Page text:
Nunatsiaq News nominated for 15 QCNAs
Finalist categories include investigative journalism, feature writing and editorials
Nunatsiaq News has been nominated for 15 awards from the Quebec Community Newspaper Association this year.
Beth Brown, who recently left the newspaper to join Up Here magazine as an associate editor, is up for five nominations.
Her story, with photographs, that captured Iqaluit coming together following a bowhead whale hunt is up for best feature.
Another feature, on an on-the-land education program held by Nuna School in Apex, is up for best education story.
An article on the ongoing controversies over how to best regulate Nunavut’s polar bear hunt is up for best environmental story.
Her article on Pangnirtung’s public pleas for help with youth wellness and addictions is up for best municipal story.
And Brown’s article on a role-playing computer game that’s being tailored to Inuit culture to help combat mental illness is up for best community health story.
The newspaper’s editorial writer, Jim Bell, is up for best local affairs editorial, for a piece on the federal government’s Nutrition North Canada food-subsidy program, entitled It’s about nutrition, stupid.
Bell is also up for best business story, on how the Qikiqtani Inuit Association helped Baffinland Iron Mines Corp. overturn the advice of the Nunavut Impact Review Board to allow an increase in ore production.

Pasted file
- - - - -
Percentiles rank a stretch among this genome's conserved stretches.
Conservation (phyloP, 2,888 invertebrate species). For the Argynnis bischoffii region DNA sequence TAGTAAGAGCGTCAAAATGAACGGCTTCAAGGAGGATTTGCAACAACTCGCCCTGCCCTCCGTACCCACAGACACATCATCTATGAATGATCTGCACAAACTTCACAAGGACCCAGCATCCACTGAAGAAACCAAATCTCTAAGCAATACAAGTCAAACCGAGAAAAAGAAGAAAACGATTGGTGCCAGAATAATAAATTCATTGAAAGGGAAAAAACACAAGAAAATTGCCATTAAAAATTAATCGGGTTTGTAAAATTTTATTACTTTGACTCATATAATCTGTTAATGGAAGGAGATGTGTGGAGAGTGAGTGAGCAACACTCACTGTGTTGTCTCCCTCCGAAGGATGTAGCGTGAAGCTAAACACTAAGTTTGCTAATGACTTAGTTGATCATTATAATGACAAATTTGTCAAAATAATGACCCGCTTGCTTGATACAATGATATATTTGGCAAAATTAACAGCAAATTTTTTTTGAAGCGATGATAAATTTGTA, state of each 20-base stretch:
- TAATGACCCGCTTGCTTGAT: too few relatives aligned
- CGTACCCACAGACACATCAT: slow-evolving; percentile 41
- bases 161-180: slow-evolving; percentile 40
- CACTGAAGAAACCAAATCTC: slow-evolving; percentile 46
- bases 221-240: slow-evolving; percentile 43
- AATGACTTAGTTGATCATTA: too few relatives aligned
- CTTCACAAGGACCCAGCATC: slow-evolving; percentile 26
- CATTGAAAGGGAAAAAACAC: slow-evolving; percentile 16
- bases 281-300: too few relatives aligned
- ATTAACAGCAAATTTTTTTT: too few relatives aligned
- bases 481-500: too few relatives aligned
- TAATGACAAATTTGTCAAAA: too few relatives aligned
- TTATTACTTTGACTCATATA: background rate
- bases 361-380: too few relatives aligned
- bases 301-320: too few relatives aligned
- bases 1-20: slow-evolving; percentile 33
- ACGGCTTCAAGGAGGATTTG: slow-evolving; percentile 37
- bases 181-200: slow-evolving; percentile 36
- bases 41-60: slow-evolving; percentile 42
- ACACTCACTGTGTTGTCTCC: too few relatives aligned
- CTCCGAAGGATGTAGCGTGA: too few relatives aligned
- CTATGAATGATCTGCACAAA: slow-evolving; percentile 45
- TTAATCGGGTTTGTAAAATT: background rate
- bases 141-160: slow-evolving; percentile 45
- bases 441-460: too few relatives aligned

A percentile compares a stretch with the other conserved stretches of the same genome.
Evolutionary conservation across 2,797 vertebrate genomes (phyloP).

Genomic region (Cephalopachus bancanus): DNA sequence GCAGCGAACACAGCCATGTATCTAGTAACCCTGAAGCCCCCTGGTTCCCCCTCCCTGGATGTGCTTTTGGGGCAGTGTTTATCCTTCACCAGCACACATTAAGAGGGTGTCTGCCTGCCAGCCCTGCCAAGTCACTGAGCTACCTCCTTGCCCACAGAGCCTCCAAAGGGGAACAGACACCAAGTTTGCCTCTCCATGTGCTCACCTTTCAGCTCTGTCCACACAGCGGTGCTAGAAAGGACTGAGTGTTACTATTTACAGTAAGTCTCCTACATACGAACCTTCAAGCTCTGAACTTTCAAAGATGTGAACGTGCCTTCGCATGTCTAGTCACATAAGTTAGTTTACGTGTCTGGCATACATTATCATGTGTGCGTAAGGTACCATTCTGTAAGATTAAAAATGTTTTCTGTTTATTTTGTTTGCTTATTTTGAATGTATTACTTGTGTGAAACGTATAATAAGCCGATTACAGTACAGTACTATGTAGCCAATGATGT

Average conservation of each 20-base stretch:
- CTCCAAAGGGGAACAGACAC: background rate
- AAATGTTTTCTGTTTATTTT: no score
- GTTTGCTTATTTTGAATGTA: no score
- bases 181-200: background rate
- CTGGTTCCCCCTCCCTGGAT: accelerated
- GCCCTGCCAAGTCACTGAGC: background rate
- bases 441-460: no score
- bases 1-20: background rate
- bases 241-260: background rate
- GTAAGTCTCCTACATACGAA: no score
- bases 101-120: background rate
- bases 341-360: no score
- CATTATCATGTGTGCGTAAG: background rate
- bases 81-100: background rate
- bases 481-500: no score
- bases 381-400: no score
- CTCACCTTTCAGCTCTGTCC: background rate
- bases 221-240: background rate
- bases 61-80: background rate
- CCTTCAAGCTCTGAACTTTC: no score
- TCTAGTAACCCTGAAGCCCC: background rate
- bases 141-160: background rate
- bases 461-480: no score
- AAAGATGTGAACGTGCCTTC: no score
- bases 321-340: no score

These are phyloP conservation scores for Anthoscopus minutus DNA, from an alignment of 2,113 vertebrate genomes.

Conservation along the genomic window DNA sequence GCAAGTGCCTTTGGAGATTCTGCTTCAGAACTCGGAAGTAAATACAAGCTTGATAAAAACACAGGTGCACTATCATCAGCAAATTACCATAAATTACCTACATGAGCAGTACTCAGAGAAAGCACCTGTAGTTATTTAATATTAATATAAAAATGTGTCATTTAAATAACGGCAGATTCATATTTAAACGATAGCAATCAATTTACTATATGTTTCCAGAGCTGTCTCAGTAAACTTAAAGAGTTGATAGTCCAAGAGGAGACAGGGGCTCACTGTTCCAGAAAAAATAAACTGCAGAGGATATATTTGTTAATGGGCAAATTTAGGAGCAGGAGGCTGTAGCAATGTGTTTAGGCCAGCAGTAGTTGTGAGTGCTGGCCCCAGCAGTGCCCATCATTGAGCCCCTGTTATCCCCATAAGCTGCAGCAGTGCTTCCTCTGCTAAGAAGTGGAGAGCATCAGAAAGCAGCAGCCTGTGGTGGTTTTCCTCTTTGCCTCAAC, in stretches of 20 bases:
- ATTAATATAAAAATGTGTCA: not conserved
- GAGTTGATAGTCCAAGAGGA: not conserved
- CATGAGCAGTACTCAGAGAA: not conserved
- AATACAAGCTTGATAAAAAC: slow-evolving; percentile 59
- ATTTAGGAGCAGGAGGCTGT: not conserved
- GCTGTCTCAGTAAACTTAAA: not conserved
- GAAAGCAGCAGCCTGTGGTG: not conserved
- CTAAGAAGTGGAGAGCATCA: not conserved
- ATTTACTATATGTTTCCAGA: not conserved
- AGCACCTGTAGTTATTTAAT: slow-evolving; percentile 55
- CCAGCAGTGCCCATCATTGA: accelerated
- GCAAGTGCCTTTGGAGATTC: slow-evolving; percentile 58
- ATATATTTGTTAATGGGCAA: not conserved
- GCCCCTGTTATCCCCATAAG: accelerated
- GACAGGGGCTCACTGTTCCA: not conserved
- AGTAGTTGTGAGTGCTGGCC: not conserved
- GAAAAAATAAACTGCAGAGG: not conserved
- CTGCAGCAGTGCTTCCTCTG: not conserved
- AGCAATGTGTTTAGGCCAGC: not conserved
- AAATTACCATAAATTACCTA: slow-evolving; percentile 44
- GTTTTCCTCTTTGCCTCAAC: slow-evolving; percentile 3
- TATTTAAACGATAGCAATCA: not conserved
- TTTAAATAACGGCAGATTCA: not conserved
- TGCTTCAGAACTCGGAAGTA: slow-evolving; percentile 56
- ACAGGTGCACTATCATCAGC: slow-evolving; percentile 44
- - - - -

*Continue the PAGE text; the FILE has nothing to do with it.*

And Bell is up for best business feature, for a story that details Baffinland’s future expansion plans.
Courtney Edgar has been nominated for an investigative reporting award for her reporting on issues affecting Iqaluit’s homeless. That includes stories on a Nunavut family that pitched a tent at the legislature to protest hidden homelessness, a look at how the rules governing the public housing wait list remain murky to many, and the Nunavut Housing Corp.’s explanation of the hard choices it faces.
Edgar is also up for best business story, for a piece on Iqaluit’s new micro-brewery’s efforts to make its operations environmentally friendly.
Sarah Rogers has been nominated for best feature series, for stories she produced while covering hearings held in Nunavut by the National Inquiry into Missing and Murdered Indigenous Women and Girls. That includes stories on how sexual abuse was at the root of a Nunavut woman’s death and how the hearings led to an unprecedented disclosure of abuse, as well as a look at efforts to encourage victims to speak up.
Rogers is also up for best municipal story, on her article on how Iqaluit’s Tammaativvik boarding home stepped up security following the violent death of a patient staying at the centre.
Jane George is up for best feature, for her article on Christmas memories from across the eastern Arctic.
As well, Nunatsiaq News’ print edition has been nominated for best front page, for an edition that shows black smoke billowing from Iqaluit’s Northmart following a major fire in November.
And the newspaper’s new website, which launched in December, is also up for a prize.
The QCNA will announce this year’s winners on June 8, at a gala at the Hotel du Lac Carling in Grenville-sur-la-Rouge.